This little book was written by James, the half-brother of Jesus and a leader in the church at Jerusalem. Despite its connection to Jesus and the early church, James has never enjoyed the devotion and praise of books like Romans or Galatians. Yet its impact and place in Scripture cannot be denied. While Hebrews was written to discourage Christians from returning to Judaism, James was written to correct bad attitudes and actions that had arose during life’s difficult struggles.
According to Henry Thiessen1, James was written because of outward experiences, a bad spiritual state, and doctrinal errors of the Jewish Christians. They were being inundated by various trials and struggles, some of which were from their own people. Because of this, their spiritual state had deteriorated, and it was beginning to show in their actions and treatment of others.
This is why James is so practical and focused on doing good works. It also explains why the book has been looked upon as inferior and works focused. Even Martin Luther called it “a right strawy epistle.” He never felt comfortable with its emphasis on works especially when compared to other books in the New Testament. Honestly, this is probably why modern Christians have trouble with it.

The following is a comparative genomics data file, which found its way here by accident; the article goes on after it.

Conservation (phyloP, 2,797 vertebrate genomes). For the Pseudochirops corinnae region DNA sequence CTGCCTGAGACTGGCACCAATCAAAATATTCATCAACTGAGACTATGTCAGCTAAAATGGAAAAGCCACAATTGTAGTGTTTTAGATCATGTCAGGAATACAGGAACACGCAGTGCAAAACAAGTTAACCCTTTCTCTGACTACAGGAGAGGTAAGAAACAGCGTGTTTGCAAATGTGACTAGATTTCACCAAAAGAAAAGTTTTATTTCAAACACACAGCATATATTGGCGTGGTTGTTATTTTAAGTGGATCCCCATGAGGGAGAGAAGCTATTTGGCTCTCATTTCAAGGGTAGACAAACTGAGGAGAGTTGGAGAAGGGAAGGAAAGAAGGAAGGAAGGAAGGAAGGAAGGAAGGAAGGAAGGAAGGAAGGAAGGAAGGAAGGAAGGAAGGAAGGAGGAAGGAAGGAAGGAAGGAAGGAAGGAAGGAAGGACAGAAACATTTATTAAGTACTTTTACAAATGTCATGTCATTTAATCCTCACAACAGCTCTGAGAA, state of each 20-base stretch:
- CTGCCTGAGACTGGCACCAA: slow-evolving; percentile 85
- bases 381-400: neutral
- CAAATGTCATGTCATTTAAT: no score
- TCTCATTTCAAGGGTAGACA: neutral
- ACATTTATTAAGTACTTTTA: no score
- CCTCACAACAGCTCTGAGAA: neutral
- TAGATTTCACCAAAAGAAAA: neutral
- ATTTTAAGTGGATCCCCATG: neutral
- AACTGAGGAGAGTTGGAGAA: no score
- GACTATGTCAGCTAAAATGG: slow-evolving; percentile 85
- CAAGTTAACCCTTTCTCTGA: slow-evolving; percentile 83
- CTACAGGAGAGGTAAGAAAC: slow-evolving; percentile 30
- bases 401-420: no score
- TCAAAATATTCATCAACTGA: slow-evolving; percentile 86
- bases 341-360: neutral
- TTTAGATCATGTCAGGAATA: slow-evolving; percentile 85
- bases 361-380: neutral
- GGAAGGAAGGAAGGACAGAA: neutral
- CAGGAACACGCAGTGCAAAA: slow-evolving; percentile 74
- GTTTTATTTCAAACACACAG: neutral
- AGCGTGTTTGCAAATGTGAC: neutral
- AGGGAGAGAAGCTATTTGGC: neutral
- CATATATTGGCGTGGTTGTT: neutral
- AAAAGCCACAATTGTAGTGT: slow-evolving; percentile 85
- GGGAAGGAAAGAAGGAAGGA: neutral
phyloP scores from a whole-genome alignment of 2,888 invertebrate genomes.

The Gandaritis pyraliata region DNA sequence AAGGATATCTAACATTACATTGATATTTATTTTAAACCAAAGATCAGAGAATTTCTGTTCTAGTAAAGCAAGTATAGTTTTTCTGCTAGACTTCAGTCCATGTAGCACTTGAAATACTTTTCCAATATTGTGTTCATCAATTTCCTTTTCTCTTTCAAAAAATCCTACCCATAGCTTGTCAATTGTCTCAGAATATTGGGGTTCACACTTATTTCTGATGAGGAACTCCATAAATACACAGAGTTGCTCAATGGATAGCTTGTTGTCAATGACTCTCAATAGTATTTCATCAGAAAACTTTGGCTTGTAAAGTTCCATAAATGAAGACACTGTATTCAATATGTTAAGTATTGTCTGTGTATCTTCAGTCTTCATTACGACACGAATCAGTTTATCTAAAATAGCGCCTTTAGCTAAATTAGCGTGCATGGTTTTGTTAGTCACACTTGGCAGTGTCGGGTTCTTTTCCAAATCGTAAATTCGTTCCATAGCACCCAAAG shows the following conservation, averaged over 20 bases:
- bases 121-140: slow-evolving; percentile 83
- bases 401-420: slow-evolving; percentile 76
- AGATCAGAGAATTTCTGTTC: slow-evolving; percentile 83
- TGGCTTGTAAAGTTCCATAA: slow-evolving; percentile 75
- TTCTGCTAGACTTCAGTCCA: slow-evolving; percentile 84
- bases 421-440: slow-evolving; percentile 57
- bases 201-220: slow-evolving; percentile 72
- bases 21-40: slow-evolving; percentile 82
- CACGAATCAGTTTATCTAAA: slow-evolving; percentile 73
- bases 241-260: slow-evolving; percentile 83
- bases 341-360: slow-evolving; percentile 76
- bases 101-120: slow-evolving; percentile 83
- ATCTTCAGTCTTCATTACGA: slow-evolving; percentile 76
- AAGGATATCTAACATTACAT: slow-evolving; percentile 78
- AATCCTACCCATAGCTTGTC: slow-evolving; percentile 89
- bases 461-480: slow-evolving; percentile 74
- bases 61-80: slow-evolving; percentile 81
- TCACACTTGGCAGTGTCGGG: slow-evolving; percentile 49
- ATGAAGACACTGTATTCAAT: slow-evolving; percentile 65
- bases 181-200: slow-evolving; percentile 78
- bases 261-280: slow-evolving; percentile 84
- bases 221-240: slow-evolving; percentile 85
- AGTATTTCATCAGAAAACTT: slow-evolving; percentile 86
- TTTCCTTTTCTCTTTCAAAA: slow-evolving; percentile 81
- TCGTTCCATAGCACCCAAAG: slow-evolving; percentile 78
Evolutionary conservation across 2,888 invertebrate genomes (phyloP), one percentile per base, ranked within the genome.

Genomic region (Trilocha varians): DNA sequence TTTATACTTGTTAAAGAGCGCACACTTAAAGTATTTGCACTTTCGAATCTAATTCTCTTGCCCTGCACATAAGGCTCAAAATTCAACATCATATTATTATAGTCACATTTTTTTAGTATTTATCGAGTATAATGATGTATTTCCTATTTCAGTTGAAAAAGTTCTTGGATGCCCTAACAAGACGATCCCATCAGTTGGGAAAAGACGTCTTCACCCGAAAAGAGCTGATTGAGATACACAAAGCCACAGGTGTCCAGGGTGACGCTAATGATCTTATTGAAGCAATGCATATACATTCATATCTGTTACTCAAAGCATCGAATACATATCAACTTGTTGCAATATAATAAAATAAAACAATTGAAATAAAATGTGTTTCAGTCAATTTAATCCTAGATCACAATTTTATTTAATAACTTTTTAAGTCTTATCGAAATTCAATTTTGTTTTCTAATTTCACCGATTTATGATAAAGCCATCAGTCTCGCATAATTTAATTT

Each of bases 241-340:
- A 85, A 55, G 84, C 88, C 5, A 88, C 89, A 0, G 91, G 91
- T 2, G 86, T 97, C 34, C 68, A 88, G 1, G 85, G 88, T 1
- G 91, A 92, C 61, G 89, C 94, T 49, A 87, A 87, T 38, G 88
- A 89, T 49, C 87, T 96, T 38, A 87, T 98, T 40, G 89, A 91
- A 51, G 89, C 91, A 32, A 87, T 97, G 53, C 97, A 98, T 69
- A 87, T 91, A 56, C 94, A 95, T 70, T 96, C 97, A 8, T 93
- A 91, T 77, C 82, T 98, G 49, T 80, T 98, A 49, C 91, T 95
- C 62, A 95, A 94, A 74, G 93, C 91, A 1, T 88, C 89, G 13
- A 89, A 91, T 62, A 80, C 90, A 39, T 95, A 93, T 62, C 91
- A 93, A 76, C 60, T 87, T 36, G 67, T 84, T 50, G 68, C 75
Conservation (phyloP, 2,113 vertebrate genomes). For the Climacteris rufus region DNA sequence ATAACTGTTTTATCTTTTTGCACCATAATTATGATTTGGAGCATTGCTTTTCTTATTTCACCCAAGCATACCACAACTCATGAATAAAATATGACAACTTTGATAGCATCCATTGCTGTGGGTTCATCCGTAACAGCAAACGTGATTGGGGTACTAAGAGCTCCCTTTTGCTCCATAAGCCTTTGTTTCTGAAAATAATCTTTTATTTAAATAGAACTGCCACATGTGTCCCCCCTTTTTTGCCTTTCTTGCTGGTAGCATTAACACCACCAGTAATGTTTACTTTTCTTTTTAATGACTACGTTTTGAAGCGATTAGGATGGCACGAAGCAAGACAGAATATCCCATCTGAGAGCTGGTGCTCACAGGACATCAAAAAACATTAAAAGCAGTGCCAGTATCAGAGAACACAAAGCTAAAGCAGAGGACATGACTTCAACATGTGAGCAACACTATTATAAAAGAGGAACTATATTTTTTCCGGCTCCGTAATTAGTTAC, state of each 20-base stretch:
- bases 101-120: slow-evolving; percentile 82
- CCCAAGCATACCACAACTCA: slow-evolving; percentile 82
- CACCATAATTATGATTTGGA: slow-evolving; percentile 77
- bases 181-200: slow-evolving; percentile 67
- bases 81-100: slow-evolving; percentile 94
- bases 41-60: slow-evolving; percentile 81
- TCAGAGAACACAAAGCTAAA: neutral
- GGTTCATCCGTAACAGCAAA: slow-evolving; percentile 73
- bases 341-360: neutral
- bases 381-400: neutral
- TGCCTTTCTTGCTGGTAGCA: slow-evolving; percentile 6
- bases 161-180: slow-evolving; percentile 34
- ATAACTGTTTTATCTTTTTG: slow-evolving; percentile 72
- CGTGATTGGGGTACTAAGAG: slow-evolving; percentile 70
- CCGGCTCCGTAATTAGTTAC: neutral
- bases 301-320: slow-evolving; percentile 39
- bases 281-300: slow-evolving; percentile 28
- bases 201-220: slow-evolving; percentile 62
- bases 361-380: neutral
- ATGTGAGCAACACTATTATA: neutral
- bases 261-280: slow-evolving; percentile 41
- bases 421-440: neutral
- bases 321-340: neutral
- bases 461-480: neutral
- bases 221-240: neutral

According to James, faith is so much more than simply saying “I believe in Jesus.” Faith is action that treats others right and seeks to help those in need. Personally, I find James to be practical and desperately needed in today’s church and world. His “Sermon on the Mount” and Proverbs like approach makes it feel immanently practical. For James, faith must be relevant to life and elevate our everyday actions to Christlikeness in every way. Church, we need more of this in today’s church and in our communities. Instead of being inward focused the church must be outward focused and passionate about doing good works (James 2).
Interestingly, James contains features that make it unique in the New Testament. Eight times James quotes Leviticus 19, which deals with life and treatment of others.
1. James 2:1 Lev. 19:15
2. James 2:8 Lev. 19:18
3. James 2:9 Lev. 19:15
4. James 4:11 Lev. 19:16
5. James 5:4 Lev. 19:13
6. James 5:9 Lev. 19:18
7. James 5:12 Lev. 19:12
8. James 5:20 Lev. 19:17
Another interesting thing about James is that he seems to include ideas from at least 2 apocryphal books. These were books that were widely read by Jews in the first century but not considered Scripture. He includes ideas from a book called “Ecclesiasticus” (180 BC), also called Sirach, and a book called “The Wisdom of Solomon” (30 BC). This proves that James read these books and by inspiration included some of their teachings. James was clearly a widely read individual which makes this little book even more relevant for the church.
Overall, James is an amazing little book full of practical wisdom which is meant to be lived. Let me encourage you to consider reading it again and putting its lessons into daily life.
1 Introduction to the New Testament, Henry C. Thiessen, pg. 276.